(Picture courtesy https://yovenice.com/2016/07/27/jackfruit-is-the-new-black/)
By Wasantha Wijewardena and Malinda Seneviratne
Jak fruit tree In search of the sacred grove Once upon a time, the world was one. It was a time when the notion of the sacred grove described not some paradisiacal place reserved for chosen people. The sacred grove encompassed the entire universe. It was a time, as the saying goes, when man had a direct relationship with the entities we now refer to as gods and Buddhas. In other words, men and women understood and lived in concert with the natural cycles. They met on the good earth, made love in caves and shadyhickets, saw diversity, respected difference, and celebrated life. Endowed with a deep understanding of nature, their lives and their relationships were natural. Their practice and its outcome were benign and beneficial.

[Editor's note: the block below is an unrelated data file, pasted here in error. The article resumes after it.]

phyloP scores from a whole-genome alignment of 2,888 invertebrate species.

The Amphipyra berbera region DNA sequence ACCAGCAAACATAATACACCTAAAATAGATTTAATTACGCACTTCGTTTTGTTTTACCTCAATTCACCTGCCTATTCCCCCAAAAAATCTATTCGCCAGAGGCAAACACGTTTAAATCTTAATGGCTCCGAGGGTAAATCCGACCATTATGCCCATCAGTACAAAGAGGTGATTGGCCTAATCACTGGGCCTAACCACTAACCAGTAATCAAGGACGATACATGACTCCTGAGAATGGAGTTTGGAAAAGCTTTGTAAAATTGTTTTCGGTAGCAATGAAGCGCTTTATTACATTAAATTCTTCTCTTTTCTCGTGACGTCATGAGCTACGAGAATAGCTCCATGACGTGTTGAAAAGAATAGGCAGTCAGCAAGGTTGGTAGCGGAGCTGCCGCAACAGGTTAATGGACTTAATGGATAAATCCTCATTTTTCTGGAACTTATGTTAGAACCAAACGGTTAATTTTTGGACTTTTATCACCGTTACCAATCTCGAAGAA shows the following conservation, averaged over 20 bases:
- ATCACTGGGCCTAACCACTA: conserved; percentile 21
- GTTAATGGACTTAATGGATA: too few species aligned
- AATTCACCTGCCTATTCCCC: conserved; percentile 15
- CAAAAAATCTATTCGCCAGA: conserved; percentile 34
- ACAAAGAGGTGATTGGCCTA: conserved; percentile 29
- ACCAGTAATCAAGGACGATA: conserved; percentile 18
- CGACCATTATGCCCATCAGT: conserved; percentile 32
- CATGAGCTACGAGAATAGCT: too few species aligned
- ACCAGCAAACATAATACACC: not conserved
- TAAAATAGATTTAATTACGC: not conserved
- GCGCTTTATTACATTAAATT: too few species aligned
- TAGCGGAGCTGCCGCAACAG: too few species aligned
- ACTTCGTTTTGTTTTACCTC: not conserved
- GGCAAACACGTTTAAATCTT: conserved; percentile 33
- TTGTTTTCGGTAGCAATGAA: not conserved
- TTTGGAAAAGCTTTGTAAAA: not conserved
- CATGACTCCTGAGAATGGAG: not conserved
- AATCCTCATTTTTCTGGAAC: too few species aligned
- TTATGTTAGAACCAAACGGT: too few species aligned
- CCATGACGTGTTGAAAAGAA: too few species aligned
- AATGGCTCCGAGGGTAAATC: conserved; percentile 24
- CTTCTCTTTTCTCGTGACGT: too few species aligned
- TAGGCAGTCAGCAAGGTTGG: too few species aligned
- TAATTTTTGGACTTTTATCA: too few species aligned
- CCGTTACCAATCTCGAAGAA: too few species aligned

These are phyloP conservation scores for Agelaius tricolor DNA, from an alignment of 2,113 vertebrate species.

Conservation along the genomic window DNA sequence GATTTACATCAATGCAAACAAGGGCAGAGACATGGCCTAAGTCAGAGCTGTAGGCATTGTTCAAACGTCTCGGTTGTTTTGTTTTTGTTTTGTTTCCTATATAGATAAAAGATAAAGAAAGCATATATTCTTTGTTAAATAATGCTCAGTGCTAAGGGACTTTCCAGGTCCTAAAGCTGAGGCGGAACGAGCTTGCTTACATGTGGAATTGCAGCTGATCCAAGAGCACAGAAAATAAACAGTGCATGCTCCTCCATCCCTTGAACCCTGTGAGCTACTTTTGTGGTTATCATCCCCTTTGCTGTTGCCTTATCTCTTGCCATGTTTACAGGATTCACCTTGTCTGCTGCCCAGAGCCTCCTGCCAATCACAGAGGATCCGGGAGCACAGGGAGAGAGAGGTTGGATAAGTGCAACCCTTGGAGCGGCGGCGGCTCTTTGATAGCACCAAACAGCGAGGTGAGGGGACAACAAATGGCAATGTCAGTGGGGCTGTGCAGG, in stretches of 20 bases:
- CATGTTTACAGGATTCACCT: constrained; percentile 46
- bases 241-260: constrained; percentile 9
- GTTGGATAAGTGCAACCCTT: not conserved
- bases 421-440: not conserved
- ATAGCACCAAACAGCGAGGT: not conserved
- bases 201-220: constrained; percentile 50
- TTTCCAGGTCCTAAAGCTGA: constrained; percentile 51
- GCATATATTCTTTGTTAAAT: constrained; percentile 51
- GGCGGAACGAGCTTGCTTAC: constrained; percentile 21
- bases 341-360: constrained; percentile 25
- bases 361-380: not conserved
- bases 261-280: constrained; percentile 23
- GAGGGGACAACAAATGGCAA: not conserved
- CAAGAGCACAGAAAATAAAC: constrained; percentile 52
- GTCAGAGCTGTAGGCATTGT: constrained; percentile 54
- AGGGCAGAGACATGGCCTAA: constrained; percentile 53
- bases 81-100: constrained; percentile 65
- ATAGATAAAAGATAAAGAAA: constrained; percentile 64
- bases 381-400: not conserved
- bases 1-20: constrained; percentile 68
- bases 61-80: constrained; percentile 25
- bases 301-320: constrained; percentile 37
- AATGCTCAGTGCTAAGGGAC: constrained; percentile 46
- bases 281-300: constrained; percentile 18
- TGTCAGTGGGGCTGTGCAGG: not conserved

The notion of the sacred grove, or the abhaya bhoomiya (literally, “fearless land”) took a long time to disappear from the universe of human concerns. Even our kings were aware of the worth of the sacred grove. King Parakramabahu, for example, maintained a grove of 100,000 varieties of kos, or jak (artocorpus heteropilus). This was called Lakshodyanaya, the grove of 100,000 trees. He was but engaged in a simple exercise of recreating at a micro level the sacred grove.
Varaka gasa pana mal gena galeka hova Evaka ema kalka thana kiri patheka lava Vasaka siti ayata dee me lesanimava Visa vee miyena sosatha edukinmudava This verse, which comes in the “Sarartha Sangrahaya” (Book of all meanings) is attributed to King Buddhadasa, the renowned physician and healer. Here, the poet refers to the medicinal value of kos, orjak fruit. The Mahawansa, the great chronicle written in the 4th century refers to kos. The Amavatura, the great literary work of the 12th century also refers to kos. The Visuddhi Magga, the great philosophical treatise authored by the Rev. Buddhaghosa, and the 16th century work on ayurvedic medicine, Yogaratnakaraya, too.